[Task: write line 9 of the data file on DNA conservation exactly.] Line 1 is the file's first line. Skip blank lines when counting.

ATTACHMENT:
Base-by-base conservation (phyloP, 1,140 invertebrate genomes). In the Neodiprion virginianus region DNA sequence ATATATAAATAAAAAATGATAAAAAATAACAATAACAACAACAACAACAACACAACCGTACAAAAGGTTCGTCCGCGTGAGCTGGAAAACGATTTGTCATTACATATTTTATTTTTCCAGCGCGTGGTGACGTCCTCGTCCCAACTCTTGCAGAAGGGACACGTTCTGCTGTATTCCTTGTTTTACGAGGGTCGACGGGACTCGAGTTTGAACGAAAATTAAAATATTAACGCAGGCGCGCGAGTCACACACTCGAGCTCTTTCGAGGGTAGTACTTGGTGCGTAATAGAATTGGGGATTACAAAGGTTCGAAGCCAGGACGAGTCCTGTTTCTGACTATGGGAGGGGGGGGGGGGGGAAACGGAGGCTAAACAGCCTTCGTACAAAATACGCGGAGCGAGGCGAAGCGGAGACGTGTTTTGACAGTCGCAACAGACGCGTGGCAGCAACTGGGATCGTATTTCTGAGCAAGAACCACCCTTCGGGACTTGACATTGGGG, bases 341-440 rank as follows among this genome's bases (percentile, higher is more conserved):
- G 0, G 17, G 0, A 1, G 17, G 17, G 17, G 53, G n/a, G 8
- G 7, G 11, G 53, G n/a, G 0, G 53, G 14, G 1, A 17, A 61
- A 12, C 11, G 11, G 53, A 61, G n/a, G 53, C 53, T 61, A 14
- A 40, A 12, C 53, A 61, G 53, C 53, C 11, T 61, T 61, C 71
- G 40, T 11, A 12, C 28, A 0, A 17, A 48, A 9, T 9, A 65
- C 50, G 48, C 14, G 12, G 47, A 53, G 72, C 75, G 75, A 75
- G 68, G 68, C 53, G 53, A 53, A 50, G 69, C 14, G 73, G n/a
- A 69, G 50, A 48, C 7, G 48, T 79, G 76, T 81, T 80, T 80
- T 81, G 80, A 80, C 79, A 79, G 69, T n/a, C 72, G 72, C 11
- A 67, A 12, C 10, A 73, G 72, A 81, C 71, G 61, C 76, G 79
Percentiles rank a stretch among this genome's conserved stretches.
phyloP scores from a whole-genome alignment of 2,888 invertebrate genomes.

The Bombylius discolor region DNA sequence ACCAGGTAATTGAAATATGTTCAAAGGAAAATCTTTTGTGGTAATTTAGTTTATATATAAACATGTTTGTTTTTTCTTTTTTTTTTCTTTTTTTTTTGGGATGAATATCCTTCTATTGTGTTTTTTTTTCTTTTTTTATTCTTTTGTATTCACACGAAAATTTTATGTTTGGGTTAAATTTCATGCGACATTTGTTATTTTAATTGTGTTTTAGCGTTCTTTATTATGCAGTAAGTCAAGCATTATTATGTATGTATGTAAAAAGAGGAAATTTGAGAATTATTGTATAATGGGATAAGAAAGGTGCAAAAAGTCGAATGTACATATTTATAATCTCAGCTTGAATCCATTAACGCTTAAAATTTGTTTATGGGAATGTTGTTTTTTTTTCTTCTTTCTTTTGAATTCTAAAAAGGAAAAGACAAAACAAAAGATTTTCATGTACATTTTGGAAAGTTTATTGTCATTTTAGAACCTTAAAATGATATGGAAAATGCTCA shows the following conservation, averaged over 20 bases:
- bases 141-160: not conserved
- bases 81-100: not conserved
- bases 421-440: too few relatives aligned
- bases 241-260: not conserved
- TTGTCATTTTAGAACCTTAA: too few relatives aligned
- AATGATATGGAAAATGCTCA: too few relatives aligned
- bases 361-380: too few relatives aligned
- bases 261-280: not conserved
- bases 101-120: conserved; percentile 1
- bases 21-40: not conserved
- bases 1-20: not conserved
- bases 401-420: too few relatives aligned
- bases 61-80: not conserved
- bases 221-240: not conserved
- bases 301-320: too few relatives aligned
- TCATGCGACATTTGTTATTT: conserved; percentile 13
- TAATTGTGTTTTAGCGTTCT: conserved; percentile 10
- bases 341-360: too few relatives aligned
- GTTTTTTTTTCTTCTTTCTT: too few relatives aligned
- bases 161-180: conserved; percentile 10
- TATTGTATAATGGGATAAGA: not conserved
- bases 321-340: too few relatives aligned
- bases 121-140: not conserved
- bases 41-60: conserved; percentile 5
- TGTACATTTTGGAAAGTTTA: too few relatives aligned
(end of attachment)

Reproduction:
- A 69, G 50, A 48, C 7, G 48, T 79, G 76, T 81, T 80, T 80